To do so, they used more than 8000 neutron-proton and proton-proton experimental scattering data, measured between 1950 and 2013 in particle accelerators around the world
Their work has recently been published in Physical Review—edited by the American Physical Society
Scientists at the University of Granada have determined the most accurate means of calculating nuclear structures yet known. To do so, they used more than 8000 neutron-proton and proton-proton experimental scattering data, measured between 1950 and 2013 in particle accelerators all over the world.
This study has recently been published in the Physical Review—edited by the American Physical Society—where it was highlighted as the 'Editor's Suggestion'. The research was conducted entirely in the University of Granada by Rodrigo Navarro Pérez, Enrique Ruiz Arriola and José Enrique Amaro, physicists in the Hadrónica research group of the Department of Atomic, Molecular and Nuclear Physics and the Instituto Carlos I de Física Teórica y Computacional.
In their work, the researchers proposed a new form of nuclear energy that they have termed “coarse-grained potential”. Following their statistical analysis of more than 8000 data, they found that their results were, on average, 96% accurate.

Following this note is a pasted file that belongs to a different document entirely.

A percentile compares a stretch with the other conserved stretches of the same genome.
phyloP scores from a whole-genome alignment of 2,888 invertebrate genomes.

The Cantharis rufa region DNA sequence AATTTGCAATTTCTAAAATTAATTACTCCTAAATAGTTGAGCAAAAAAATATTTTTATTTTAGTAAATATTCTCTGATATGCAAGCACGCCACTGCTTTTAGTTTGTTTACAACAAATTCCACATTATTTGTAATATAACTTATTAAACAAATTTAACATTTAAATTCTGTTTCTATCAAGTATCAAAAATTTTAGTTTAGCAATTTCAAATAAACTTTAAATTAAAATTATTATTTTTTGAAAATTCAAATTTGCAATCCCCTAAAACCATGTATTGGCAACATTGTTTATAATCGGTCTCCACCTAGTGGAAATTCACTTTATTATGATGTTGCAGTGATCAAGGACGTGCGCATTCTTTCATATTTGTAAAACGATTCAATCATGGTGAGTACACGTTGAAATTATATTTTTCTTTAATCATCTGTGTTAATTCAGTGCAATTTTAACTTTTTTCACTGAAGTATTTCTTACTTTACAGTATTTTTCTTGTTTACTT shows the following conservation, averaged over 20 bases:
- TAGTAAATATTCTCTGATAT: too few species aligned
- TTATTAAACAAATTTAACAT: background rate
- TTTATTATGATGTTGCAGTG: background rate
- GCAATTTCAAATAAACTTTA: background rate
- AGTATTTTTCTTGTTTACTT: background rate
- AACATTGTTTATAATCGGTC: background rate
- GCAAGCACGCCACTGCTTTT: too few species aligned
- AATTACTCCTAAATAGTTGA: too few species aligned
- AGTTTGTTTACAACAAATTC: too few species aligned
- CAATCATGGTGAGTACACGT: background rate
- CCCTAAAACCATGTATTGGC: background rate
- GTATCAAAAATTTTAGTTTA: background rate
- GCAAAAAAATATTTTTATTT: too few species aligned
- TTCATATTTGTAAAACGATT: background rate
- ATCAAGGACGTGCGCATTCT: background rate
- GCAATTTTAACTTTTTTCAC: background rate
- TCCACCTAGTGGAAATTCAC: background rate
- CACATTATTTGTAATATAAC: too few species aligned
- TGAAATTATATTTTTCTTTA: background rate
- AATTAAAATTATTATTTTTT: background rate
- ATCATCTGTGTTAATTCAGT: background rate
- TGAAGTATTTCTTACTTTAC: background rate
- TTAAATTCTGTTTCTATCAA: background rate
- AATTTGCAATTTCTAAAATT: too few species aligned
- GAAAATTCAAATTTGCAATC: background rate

“The importance of our research lies in the fact that we have not just obtained the nuclear potential but its theoretical statistical error too", explains Professor José Enrique Amaro, one of the authors of the article. "This means we can establish limits to the accuracy with which the strong interaction can be empirically determined, since the experimental data are subject to error. This error limits the accuracy with which current physical theory can describe atomic nuclei”.
The new “coarse-grained potential", discovered at the University of Granada, will facilitate the study of the properties of the strong interaction, such as the independent loading of the nuclear structure, or the validity of modern chiral theories (approximations of quantum chromodynamics for low energy). Moreover, it can theoretically be used to calculate the properties of atomic nuclei, such as their internal energy, enabling us to learn the intrinsic theoretical error, due to partial ignorance of the strong interaction, which until now was wholly unknown.
Prof. Amaro explains that “the four fundamental interactions of Physics are gravitation, electromagnetism, the weak interaction and the strong interaction. These four forces are essential for our existence. The strong interaction is the most intense of the four and is the one that binds atomic nuclei together".
The strong interaction is responsible for thermonuclear fusion which takes place in the interior of stars and is based on hydrogen. Without it, the Sun would not emit radiation. “In Physics, knowledge of the strong interaction is essential to understand and describe the processes taking place within nuclei”, says Prof. Amaro.
Coarse-grained potential analysis of neutron-proton and proton-proton scattering below the pion production threshold
R. Navarro Pérez, J. E. Amaro, and E. Ruiz Arriola
Physical review C, 88, 064002, Dec. 2013.
Further information: http://hadronica.wordpress.com/
In the photo, from left to right, physicists Enrique Ruiz Arriola, Rodrigo Navarro Pérez and José Enrique Amaro in their office at the University of Granada.